In October 2013, the 9th World Islamic Economic Forum (WIEF) was held at the London ExCeL. This was the Forum’s first annual event in Europe and in a non-Muslim country. The links between Jersey and London are long established and many would argue interdependent. This article explores the synergy between Jersey as a centre for Islamic finance and the financial centres in the UK that are utilised by clients from the Middle East, and more recently those from the Far East.
At the opening of WIEF, the British Prime Minister David Cameron announced that the UK is working on issuing a debut sovereign sukuk in the wholesale sterling market. He said: “For years people have been talking about creating an Islamic bond – or sukuk – outside the Islamic world. But it’s just never quite happened. Changing that is a question of pragmatism and political will. And here in Britain we’ve got both. This government wants Britain to become the first sovereign outside the Islamic world to issue an Islamic bond. So the Treasury is working on the practicalities of issuing a bond-like sukuk worth around GBP 200 million, and we very much welcome the involvement of industry in developing this initiative which we hope to launch as early as next year.”
This has renewed interest in Islamic finance across business interests both in the UK and other associated finance centres. These comments did not go unnoticed in Jersey, particularly by practitioners at Volaw who worked on the first sukuk based structure issued through a Jersey company and established in the Island in 2004.
Mr Cameron continued: “Our ambition is to go further still, because I don’t just want London to be a great capital of Islamic finance in the Western world, I want London to stand alongside Dubai and Kuala Lumpur as one of the great capitals of Islamic finance anywhere in the world.”
True to his word, the UK issued the first sovereign sukuk by a Western nation in June 2014. It was oversubscribed and represented a massive step forward for the development of Islamic finance in the West.
Volaw has been providing services to Muslim clients for many years. One of the main advantages of Jersey is that it has not made changes to its laws to permit Islamic financial transactions or investment. Often changes to laws of other countries derive from having to determine the taxation treatment of financial contracts under Shari’a where interest is forbidden, and where the profits arising from the Shari’a-compliant contract do not readily fit within the countries’ tax laws. Jersey’s position as a tax-neutral jurisdiction means that no such amendments are necessary, but also our other corporate laws and regulations are such that I have yet to encounter a problem with a structure or contract that Jersey’s laws could not accommodate.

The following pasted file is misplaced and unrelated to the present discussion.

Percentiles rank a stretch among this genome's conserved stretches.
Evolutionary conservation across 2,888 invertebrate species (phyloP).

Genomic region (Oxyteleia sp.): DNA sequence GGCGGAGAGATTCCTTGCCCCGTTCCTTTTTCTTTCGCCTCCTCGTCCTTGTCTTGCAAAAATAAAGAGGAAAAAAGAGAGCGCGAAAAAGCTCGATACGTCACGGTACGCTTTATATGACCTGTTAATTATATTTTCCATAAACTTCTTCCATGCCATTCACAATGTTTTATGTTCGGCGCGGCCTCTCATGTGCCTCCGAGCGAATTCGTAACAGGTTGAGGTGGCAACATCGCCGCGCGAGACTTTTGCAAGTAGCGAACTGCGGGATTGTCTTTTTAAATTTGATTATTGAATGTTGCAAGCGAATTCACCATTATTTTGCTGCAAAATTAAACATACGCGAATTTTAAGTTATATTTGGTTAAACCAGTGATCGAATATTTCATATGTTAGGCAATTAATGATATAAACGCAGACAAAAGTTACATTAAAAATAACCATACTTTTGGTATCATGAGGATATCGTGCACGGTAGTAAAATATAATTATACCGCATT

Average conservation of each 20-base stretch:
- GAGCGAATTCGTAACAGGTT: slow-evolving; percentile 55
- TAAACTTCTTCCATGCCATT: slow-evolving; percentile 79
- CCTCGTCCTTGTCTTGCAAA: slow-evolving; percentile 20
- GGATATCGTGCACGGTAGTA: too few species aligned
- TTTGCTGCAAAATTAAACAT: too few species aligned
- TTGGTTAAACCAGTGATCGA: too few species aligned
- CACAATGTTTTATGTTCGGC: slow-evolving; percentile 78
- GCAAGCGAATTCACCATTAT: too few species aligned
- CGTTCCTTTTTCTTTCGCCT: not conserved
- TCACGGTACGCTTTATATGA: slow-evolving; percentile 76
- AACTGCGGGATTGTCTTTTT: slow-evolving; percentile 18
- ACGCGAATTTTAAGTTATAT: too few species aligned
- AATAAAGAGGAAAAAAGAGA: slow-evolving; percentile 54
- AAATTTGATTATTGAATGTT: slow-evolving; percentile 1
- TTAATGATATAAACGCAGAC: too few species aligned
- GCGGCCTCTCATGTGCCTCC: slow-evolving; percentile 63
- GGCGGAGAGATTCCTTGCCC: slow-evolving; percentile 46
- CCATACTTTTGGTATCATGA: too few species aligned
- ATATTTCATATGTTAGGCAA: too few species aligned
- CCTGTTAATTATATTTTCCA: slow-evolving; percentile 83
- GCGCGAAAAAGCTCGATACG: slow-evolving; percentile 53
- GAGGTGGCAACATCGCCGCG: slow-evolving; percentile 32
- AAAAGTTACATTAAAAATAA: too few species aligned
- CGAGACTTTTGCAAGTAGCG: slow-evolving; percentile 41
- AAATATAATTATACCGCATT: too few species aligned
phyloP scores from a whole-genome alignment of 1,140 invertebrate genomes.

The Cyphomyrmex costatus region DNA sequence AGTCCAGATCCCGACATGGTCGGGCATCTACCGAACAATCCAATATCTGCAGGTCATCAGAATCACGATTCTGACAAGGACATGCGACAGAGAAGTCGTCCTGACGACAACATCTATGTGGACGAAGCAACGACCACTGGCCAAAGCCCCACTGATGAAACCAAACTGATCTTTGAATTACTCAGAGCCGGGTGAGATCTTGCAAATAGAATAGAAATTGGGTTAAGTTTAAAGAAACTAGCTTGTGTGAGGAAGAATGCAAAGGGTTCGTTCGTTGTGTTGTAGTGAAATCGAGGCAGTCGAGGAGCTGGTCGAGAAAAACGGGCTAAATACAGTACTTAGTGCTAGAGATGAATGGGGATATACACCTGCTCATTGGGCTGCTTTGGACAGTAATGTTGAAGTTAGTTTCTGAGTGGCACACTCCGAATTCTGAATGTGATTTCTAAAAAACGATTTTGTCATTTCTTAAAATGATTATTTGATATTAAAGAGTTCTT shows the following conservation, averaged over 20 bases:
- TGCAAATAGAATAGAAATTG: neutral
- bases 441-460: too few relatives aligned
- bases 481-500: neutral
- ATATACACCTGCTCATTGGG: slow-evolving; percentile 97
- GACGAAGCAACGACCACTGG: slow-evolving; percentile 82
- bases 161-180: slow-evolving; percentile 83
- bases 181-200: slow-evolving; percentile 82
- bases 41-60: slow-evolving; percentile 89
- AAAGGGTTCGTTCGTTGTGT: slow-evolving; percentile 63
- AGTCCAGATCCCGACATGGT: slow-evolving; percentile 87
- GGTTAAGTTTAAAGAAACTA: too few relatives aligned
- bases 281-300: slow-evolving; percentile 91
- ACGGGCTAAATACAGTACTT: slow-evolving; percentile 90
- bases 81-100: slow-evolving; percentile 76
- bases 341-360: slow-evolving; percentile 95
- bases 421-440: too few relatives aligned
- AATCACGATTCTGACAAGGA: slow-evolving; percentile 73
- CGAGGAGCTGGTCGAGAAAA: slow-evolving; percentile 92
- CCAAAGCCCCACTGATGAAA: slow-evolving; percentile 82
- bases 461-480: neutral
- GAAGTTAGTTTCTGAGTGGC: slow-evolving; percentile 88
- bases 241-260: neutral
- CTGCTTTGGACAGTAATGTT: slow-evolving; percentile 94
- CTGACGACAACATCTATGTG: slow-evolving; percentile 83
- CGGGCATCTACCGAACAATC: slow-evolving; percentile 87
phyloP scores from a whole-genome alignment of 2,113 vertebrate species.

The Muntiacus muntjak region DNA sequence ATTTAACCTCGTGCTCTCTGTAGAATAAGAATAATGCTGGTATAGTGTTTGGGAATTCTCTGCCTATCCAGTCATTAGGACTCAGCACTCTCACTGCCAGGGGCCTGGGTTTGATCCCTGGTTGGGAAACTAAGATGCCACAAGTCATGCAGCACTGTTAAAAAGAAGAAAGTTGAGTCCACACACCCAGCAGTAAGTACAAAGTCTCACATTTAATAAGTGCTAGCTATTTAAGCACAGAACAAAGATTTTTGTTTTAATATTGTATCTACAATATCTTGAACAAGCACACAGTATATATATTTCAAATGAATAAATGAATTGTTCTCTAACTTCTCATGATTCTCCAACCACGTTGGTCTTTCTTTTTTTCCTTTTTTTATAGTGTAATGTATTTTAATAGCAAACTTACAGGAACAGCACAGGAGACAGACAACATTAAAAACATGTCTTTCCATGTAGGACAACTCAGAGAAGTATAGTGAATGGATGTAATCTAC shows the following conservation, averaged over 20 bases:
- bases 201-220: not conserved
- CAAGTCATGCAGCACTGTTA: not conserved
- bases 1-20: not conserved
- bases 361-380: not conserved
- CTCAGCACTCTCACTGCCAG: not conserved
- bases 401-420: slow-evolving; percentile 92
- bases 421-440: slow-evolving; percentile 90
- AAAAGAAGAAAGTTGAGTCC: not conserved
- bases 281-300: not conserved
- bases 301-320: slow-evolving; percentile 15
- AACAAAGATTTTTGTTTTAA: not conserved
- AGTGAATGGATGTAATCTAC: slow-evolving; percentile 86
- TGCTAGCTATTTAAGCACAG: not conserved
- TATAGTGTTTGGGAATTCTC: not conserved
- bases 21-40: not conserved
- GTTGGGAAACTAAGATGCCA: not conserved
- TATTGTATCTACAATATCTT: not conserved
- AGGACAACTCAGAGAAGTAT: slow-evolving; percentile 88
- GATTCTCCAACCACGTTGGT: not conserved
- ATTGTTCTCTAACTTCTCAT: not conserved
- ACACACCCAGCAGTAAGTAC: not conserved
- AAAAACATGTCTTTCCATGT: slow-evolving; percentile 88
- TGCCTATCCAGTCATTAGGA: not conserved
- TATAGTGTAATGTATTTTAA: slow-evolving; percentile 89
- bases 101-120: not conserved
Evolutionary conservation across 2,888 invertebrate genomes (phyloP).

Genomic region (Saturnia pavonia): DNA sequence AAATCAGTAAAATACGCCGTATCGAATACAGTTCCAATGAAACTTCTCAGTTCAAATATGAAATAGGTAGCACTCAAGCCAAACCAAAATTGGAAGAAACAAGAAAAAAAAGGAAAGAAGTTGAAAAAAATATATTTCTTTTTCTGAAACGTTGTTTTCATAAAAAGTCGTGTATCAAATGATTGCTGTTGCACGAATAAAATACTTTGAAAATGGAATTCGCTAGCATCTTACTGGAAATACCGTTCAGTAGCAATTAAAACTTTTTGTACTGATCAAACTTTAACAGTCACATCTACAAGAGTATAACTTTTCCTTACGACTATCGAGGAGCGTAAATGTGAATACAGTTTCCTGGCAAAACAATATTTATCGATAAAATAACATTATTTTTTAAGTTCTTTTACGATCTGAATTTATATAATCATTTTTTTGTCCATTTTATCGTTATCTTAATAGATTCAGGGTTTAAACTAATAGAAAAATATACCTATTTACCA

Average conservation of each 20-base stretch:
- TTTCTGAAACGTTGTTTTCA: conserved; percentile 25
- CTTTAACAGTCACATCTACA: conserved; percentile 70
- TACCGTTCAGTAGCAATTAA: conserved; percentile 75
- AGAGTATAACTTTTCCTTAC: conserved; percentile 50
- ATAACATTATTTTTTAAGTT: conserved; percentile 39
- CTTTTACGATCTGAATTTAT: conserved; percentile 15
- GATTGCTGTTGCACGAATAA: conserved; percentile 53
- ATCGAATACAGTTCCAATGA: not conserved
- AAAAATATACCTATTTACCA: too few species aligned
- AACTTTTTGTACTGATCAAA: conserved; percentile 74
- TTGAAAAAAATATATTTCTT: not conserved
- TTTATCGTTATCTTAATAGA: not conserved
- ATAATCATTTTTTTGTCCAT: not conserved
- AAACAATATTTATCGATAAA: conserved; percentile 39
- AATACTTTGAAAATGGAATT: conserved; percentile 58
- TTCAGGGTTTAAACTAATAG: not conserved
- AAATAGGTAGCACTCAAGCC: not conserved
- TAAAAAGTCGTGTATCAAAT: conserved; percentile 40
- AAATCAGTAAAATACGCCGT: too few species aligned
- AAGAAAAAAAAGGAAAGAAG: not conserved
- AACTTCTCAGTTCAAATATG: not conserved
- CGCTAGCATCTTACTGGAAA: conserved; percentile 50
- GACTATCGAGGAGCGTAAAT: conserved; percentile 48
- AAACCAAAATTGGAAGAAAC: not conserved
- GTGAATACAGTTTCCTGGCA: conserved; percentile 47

Recent examples of transactions Volaw has structured using Shari’a-compliant vehicles established in Jersey include:
- Gatehouse Bank issued two sukuk through a Jersey Protected Cell Company, secured by UK real estate assets-under-management, and have structured the acquisition of other commercial properties including industrial, student accommodation and offices on behalf of clients;
- Alongside Sidra Capital, Gatehouse also established the Sterling UK Real Estate Fund (SURF) to invest in Shari’a-compliant commercial real estate in the UK;
- Lembaga Tabung Haji of Malaysia have invested in two substantial Central London commercial properties and another in the Greater London area;
- London Central Portfolio has established two Shari’a-compliant funds in Jersey that invest in prime residential property in Central London.
Whilst the activities of Islamic financial Institutions are widely reported, the same cannot be said for private individuals, many of whom will be looking to benefit from the confidentiality of using trusts and other vehicles established in Jersey. There are many reasons why an individual may wish to establish such an entity ranging from the simple creation of a company to own, for example, a holiday residence in London, to the more complex structures required by a family office.
There is a lot of empirical evidence of families from the Middle East purchasing property in Europe both as a means of diversifying their portfolio and a potential refuge in the event of political disturbance in their home country. Many have purchased substantial properties in the UK and a number are owned through Jersey companies, which is in turn owned through a trust established in order to maintain confidentiality over the ownership of the property, and/or to eliminate any issues over obtaining probate in the event of the death of the beneficial owner.
Islamic finance and Shari’a-compliant structures cover a wide variety of business needs from collective investment funds, through to sukuk investment, to family offices and private wealth holding vehicles. Along with the legal accommodation of Islamic finance, Jersey professionals in the field can boast of in-depth of knowledge, expertise and experience relating to establishing these structures in a Shari’a-compliant manner. Together with Jersey’s long-standing relationship with London and other financial centres, this leads to an expectation that the Island will continue to grow and develop the financial services demanded by Muslims throughout the world.
For further information on this matter, please contact Trevor Norman (email@example.com) of Volaw Group.